Yeovil is a small town in south west Somerset – only about 30 miles from our house but not somewhere we tend to visit these days – there isn’t a great deal there that we can’t get closer to home. I used to visit more in the 1990s when my mother-in-law and sister-in-law lived nearby. The Waterstones here used to be an Ottakers. I miss Ottakers!
I keep forgetting to write what I was reading at the time. On this day I was reading Hot Milk by Deborah Levy in paperback and The Misses Mallet by E H Young on Kindle.
My friend Tracy (ironically from Aberdeen – some 500+ miles away from the city!) told me that the Poppy Exhibition that is travelling round the UK would be in Cardiff Bay during August and September, so we decided to head to Cardiff for a visit.
The Waterstones here is in the city centre and set over two floors. It has a lovely cafe upstairs – the Welsh cakes (well, when in Wales…) are delicious! Cardiff is a great city – lots of lovely arcades, and of course, its very own castle!
The illustrator Chris Riddell has drawn a picture on the wall of the landing on the stairs!
After leaving the city centre we went to Cardiff Bay to see the Poppies which were stunning. They were on the side of the Welsh Assembly building. Cardiff Bay is gorgeous – a definite must when visiting the city.
Bristol is one of our closest cities so we often visit this branch ofWaterstones(they do the best carrot cake in the world!). Bristol is a fab city (the 10th largest in the UK) – the Waterstones here is in a shopping centre called The Galleries, which opened in 1991. It is rather dated now, but seemed like the height of sophistication at the time!!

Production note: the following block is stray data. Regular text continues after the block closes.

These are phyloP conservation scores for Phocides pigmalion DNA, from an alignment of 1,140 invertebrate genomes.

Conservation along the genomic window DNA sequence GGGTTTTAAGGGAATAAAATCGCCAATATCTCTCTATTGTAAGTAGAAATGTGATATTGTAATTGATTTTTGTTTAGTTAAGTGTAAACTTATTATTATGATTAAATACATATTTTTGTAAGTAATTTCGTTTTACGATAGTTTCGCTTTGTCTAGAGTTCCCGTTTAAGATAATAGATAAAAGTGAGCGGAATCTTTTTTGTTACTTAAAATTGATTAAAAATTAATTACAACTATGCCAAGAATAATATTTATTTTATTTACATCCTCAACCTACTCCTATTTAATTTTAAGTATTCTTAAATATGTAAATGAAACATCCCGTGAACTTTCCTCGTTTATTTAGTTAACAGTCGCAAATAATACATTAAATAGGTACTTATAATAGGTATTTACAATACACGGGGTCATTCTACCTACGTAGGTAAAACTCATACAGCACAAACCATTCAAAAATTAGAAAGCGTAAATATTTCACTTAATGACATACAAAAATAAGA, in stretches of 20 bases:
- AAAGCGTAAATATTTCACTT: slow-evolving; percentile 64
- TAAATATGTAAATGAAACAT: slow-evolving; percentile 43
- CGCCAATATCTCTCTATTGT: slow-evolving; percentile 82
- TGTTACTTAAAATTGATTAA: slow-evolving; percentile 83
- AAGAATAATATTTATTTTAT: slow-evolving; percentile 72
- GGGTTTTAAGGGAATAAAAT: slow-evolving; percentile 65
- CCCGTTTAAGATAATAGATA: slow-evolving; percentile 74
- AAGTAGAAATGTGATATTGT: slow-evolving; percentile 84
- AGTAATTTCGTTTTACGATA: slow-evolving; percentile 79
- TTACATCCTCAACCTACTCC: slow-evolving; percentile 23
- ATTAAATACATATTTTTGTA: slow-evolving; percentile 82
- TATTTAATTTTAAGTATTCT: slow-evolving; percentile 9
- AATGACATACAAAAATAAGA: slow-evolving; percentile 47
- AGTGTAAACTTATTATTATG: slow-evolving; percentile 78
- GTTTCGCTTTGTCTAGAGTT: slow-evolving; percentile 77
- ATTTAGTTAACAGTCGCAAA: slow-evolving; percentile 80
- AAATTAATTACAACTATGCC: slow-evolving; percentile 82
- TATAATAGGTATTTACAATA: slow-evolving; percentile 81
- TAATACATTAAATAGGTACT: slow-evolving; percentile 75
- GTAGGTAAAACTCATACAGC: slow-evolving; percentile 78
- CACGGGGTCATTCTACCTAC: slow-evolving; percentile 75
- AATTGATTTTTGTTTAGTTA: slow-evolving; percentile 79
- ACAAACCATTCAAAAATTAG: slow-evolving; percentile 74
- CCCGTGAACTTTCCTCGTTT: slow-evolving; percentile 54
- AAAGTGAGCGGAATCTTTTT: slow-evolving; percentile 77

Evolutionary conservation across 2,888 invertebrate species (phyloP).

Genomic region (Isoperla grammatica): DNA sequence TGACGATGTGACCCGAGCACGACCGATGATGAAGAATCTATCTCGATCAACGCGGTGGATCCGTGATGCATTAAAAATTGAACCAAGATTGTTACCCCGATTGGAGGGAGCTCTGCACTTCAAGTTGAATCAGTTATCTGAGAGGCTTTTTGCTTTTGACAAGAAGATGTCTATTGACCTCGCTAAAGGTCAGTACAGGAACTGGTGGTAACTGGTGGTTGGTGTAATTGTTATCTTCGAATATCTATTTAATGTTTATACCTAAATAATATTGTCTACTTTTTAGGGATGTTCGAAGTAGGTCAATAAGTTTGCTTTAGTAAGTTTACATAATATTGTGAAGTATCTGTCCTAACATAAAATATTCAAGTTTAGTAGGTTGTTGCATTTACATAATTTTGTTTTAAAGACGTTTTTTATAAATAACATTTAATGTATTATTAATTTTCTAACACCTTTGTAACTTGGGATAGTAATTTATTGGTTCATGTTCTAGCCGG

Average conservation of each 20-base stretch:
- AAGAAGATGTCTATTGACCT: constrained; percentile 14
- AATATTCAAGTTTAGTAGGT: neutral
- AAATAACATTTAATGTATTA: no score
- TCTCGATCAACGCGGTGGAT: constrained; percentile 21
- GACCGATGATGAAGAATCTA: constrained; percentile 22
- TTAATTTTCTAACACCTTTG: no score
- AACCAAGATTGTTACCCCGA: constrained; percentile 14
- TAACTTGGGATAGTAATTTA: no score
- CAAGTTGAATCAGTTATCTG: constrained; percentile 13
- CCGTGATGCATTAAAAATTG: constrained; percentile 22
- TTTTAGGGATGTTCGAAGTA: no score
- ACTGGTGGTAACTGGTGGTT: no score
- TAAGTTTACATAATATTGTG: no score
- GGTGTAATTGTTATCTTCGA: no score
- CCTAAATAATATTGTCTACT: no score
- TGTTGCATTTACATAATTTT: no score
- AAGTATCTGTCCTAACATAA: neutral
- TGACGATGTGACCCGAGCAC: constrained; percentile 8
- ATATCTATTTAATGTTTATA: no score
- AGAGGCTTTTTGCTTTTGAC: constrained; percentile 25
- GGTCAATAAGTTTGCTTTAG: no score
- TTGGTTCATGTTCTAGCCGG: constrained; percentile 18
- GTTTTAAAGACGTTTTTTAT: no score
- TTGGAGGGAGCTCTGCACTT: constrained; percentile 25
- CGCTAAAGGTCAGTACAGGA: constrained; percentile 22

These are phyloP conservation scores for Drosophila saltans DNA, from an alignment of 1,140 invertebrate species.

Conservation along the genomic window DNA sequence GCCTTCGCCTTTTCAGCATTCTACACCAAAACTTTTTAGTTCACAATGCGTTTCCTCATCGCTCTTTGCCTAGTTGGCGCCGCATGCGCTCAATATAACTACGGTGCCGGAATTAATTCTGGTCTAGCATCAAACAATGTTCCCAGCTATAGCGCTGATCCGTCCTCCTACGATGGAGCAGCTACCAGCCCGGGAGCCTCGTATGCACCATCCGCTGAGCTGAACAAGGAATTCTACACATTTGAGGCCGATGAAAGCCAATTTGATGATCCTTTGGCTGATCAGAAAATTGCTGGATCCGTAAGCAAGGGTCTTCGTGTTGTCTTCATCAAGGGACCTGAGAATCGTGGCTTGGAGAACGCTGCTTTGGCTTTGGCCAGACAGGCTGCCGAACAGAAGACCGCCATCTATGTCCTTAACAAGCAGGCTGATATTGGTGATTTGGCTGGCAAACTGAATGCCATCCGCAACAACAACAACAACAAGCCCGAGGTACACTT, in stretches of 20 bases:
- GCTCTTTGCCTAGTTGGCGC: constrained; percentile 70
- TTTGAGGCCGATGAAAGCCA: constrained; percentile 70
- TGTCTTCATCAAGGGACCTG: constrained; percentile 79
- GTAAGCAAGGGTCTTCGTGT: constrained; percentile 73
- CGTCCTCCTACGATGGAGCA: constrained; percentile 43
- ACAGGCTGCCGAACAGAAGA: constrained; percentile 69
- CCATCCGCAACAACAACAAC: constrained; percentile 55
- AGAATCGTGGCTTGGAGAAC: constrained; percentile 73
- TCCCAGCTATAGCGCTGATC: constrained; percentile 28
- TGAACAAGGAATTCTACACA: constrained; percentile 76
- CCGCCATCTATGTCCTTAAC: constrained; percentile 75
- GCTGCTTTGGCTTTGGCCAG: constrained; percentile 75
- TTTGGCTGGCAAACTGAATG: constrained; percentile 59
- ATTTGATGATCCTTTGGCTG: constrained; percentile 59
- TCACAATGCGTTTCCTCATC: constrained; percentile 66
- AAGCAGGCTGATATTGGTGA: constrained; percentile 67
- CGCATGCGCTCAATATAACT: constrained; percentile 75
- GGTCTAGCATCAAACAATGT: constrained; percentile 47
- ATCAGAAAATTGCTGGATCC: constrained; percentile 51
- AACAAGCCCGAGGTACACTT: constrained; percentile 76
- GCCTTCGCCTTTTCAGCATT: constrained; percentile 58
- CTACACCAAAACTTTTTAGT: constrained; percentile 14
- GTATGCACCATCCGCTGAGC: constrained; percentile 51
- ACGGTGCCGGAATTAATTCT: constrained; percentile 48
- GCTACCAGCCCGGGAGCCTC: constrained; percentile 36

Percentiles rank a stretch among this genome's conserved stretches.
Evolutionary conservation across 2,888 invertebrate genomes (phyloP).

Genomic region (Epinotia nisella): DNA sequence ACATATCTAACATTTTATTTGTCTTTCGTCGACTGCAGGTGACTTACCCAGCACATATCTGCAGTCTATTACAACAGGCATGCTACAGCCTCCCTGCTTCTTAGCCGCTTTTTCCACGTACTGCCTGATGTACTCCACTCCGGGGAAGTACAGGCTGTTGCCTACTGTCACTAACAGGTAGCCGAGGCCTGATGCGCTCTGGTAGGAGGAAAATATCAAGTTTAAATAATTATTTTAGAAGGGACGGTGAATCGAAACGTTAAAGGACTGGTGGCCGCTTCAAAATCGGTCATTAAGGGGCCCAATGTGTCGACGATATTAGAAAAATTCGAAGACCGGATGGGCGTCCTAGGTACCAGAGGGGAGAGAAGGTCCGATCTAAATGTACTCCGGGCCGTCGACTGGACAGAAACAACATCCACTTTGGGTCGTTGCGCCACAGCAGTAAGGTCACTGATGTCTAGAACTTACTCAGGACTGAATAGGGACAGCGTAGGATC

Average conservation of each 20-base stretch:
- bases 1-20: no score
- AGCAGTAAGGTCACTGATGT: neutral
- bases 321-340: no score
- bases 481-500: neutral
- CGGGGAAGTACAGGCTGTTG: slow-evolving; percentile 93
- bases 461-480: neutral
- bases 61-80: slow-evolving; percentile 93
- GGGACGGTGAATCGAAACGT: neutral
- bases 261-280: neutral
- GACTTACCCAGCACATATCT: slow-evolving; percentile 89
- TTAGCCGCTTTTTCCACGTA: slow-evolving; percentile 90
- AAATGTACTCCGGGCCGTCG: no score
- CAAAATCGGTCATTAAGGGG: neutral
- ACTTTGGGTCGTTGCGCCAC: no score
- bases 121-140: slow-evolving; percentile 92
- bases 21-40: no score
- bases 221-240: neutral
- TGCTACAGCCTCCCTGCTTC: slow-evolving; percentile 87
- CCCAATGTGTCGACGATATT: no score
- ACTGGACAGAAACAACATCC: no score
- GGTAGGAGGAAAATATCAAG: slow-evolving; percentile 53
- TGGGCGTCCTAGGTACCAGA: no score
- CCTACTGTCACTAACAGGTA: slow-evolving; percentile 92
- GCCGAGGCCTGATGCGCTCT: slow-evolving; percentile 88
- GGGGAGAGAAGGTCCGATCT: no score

We visited a couple of secondhand bookshops in St Nicholas’ Market on this trip – it’s a great market with loads of stalls inside and out (including lots of food stands) and definitely worth a visit.
Our final stop of the weekend saw us visiting Waterstones atPetersfieldin Hampshire where we had decided to stop for a late lunch. Petersfield is a very pretty town. Sadly, being a Sunday we arrived shortly before closing time so we only had time to visit the shop and then find a pub for lunch.
I have been forgetting to post what I was reading – on this occasion we were listening to Call for the Dead by John le Carré, the first of his books to feature the character George Smiley. Despite it obviously being dated it was a good yarn!
After leaving Tunbridge Wells our route took us past Haywards Heath. I haven’t visited this town before, but we didn’t stop to look round as we still had around 130 miles of non-motorway journey ahead of us and knew we’d need to stop to eat! The store here is on a fairly busy main road. If we’re ever in the area again we may stop to explore further. I like to look round places when we’re on a Waterstones quest!
The day after the wedding we decided to drive from Kent to Somerset without using motorways! Our route saw us passing through Tunbridge Wells, so naturally we made a quick stop to visit theWaterstones.
It’s at the bottom of this lovely little town (we’ve visited before so didn’t stop on this occasion) but in rather a drab building. Still, it’s what’s inside that counts!
If you’re ever in Tunbridge Wells (technically Royal Tunbridge Wells!), do try to pop into the Wetherspoons there – it’s in an old opera house and they still hold an opera there once a year. The building is beautiful, inside and out (these photos taken on a previous visit to the town in 2015).
Next up was Redhill. We didn’t have any time to explore the town – we just nipped into The Belfry Shopping Centre whereWaterstonesis based. The shopping centre is pretty soulless, but the shop has a nice feel about it.
I don’t really have any more to say about Redhill. We may visit again some time, but it seems unlikely.